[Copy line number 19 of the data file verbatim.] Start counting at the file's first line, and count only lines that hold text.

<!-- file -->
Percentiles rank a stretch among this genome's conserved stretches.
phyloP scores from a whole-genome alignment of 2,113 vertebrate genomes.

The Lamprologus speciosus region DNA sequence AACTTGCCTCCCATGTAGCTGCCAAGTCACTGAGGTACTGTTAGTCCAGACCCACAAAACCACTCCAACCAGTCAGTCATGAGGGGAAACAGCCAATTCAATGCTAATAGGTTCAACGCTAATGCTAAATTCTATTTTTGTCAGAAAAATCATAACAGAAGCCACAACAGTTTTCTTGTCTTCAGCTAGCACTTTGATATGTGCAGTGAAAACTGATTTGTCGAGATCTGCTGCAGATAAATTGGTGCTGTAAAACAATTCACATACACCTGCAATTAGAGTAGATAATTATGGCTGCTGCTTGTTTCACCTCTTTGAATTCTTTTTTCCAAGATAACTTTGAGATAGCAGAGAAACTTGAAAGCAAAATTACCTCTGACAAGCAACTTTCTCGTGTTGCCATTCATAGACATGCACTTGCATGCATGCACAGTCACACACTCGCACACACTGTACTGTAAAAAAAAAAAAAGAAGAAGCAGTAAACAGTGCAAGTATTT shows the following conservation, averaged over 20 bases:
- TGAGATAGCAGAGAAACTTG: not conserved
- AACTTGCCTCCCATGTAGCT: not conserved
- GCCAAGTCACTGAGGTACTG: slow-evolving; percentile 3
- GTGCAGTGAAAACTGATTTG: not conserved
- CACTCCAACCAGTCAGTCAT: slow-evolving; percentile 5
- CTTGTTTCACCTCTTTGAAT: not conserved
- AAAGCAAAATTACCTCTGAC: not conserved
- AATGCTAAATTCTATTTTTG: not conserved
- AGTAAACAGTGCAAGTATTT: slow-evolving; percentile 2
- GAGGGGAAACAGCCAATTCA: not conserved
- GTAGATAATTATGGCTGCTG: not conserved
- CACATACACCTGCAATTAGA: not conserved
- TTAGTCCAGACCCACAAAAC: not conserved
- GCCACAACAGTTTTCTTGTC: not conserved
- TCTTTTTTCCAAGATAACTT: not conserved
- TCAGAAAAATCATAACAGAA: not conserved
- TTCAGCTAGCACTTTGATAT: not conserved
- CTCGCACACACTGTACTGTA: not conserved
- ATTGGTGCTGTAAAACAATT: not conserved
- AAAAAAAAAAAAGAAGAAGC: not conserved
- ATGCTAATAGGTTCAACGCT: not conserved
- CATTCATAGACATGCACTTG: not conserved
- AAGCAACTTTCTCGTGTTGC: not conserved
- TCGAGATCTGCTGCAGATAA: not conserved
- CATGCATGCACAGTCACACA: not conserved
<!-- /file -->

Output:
- TCAGAAAAATCATAACAGAA: not conserved